Butch Cassidy and the Last Standing Bank

photo of Butch Cassidy
Butch Cassidy, was given the name Robert Leroy Parker at birth, born to a poor Mormon family in Beaver, Utah. As a teen Parker set off to find a new and better life for himself than that of his family’s.

While on his travels he met a rancher named Mike Cassidy, who was known for stealing. Parker admired Mike Cassidy and wanted to emulate his new friend and not diminish his family’s name, so he changed his own name to Butch Cassidy.

Cassidy was charming and well-liked, even as a criminal; it is believed by many that the thief never killed anyone. His first robbery took place in Telluride, Colorado at the San Miguel Valley Bank. Cassidy and three other cowboys fled Telluride with $20,000.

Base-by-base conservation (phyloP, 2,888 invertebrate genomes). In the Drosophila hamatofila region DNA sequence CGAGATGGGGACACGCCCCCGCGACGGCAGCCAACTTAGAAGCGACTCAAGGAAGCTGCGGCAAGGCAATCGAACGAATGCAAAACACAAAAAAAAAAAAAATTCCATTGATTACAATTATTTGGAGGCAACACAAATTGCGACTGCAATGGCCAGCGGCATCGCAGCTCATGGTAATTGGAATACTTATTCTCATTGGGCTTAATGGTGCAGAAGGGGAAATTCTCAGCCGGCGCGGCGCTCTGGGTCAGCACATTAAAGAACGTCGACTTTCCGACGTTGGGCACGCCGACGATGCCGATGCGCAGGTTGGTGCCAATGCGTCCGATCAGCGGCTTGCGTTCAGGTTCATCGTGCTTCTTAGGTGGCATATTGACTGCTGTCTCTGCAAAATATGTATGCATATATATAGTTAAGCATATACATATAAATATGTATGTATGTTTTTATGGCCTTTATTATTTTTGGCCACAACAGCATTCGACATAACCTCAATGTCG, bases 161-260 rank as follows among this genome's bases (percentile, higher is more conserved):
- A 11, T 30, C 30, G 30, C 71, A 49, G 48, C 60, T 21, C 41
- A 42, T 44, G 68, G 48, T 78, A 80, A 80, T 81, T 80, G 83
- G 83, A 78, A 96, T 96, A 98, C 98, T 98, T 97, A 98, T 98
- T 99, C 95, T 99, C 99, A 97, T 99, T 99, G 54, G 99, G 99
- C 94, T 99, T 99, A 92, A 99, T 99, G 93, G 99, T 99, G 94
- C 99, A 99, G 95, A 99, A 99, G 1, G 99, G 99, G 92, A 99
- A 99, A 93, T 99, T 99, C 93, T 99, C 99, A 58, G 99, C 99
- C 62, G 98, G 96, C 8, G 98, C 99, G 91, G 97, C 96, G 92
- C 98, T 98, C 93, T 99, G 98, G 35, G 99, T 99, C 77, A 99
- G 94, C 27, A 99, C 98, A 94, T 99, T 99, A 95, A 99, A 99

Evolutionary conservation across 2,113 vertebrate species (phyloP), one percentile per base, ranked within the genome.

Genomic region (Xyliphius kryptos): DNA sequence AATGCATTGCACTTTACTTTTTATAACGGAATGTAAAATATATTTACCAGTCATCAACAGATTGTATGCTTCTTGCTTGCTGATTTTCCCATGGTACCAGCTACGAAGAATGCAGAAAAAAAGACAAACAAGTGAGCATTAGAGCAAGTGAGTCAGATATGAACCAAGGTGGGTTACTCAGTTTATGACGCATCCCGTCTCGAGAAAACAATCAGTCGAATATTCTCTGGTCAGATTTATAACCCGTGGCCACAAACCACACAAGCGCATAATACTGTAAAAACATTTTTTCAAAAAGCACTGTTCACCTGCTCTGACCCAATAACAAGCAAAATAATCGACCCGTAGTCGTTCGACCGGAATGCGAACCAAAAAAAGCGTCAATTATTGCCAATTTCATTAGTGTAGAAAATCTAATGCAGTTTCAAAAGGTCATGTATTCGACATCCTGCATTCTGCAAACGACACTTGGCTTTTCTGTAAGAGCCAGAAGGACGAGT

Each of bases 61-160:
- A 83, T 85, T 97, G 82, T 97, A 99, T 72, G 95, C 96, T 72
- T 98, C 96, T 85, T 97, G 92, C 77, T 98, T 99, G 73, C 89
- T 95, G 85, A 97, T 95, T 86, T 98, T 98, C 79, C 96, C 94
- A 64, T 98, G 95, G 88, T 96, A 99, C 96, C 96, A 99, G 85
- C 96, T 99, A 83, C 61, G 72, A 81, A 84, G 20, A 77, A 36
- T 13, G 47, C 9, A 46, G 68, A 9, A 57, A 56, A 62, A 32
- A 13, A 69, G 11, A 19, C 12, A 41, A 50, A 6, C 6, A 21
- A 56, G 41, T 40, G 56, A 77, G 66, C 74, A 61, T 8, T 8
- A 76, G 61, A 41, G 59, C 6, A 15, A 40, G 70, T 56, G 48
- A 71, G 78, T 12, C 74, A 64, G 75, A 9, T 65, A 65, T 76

Butch used this money to purchase his own ranch in Dubois, Wyoming in 1890, where he took a break from his rowdy life. Four years later, he was arrested and put in jail for two years to pay for the crime committed.

In 1896 Cassidy was released and returned to the lifestyle of a criminal. With fellow well-known outlaws including, Harry Longabaugh (a.k.a. the “Sundance Kid”), William Ellsworth Lay (“Elzy Lay”), Ben Kilpatrick (the “Tall Texan”) and Harvey Logan (“Kid Curry”) — a group known as “the Wild Bunch”.

In August of 1896, Butch Cassidy and his buddies, the “Wild Bunch” robbed The Bank of Montpelier, located in Southeastern Idaho. It is estimated the group left with around $5,000-$15,000 in gold, silver, and other forms of currency. This bank is the last standing bank that was confirmed to have been robbed by the Wild Bunch, now having been made into a museum, one can visit between the dates of Memorial Day and Labor Day each summer.

For more information, visit www.BearLake.org

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